Tag "Collectors’ Guide"

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Alfred Hitchcock Collectors’ Guide: The Man Who Knew Too Much (1934)

The Master of Suspense’s first international success His own big budget US remake followed two decades later Contrary to popular belief, he actually preferred the original It helped make an

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Alfred Hitchcock Collectors’ Guide: The Lodger: A Story of the London Fog (1926), Part 2

A Story of the Home Video Fog: some great quality copies, but many awful ones The Lodger languished in multitudes of atrocious, corrupted copies for decades First quality version finally

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Alfred Hitchcock Collectors’ Guide: Blackmail (1929), Part 2

Detailing the restoration and quality home video releases of this groundbreaking film Shot in two separate versions, it was the Master’s final silent and first sound film The silent version was recently

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Alfred Hitchcock Collectors’ Guide: Waltzes from Vienna (1934)

This hidden gem is easily one of the Master’s most underrated films Features Jessie Matthews, Britain’s biggest and first international film star First and best of a famous German operetta‘s

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Alfred Hitchcock Collectors’ Guide: Number Seventeen (1932)

This woefully misunderstood mini-masterpiece is worthy of serious investigation A convoluted comedy-thriller that’s more rewarding with each successive viewing One of the Master’s most atmospheric films and the very epitome

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Alfred Hitchcock Collectors’ Guide: The British Years in Print

A legend begins: the Master of Suspense was born 120 years ago today Probably the most recognised and highly regarded director in history One of the most dissected, discussed and documented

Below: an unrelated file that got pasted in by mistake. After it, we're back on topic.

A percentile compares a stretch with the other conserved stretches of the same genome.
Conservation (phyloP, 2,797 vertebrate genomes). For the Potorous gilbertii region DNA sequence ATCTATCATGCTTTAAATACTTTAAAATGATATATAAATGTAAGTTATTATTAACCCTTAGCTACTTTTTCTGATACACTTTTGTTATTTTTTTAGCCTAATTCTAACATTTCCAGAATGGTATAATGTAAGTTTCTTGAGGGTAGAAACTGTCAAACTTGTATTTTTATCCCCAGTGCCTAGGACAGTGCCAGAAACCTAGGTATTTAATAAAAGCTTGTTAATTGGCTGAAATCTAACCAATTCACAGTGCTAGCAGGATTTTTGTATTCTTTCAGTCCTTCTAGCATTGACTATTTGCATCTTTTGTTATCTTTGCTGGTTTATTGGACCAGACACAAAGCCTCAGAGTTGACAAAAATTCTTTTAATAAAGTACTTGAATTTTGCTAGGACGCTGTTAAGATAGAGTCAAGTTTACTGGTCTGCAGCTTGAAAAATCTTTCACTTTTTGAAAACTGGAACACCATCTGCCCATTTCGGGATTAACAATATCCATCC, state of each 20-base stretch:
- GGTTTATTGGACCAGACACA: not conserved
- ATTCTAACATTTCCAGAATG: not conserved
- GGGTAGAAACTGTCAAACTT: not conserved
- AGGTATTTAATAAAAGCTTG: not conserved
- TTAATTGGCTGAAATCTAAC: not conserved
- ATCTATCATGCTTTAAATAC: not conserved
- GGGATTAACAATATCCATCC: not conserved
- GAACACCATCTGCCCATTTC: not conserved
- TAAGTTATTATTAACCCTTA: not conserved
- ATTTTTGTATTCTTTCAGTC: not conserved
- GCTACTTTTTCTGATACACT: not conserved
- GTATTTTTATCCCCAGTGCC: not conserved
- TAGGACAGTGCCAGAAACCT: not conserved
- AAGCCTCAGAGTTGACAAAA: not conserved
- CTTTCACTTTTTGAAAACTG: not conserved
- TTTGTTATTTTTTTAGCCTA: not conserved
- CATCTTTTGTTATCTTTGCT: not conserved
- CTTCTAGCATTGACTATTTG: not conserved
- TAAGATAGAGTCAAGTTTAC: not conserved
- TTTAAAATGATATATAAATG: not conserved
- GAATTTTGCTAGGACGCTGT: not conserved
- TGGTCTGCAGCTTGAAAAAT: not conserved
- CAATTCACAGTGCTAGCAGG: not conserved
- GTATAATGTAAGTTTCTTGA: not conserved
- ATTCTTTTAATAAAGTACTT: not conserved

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Alfred Hitchcock Collectors’ Guide: Rich and Strange (1931)

At first glance, a marvellously inventive, lighthearted little comedy But in Hitch’s hands it’s complex, multi-layered and surprisingly dark The moral is be careful what you wish for; money does not

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Alfred Hitchcock Collectors’ Guide: The Skin Game (1931)

Class meets crass and both cruelly trample on innocent dreams One of the Master’s best British films but it’s often unfairly overlooked Class system injustice is laid bare in a

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Alfred Hitchcock Collectors’ Guide: Murder! and Mary (1930/1931)

In 1956, Hitchcock famously remade his own 1934 thriller The Man Who Knew Too Much But 25 years before that he directed two very different versions of this murder mystery Both films were

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Alfred Hitchcock Collectors’ Guide: Elstree Calling (1930)

The Master co-directed this musical, sharing duties with Adrian Brunel Waltzes from Vienna is wrongly thought of as Hitchcock’s only musical It’s a delightful all star revue featuring many regular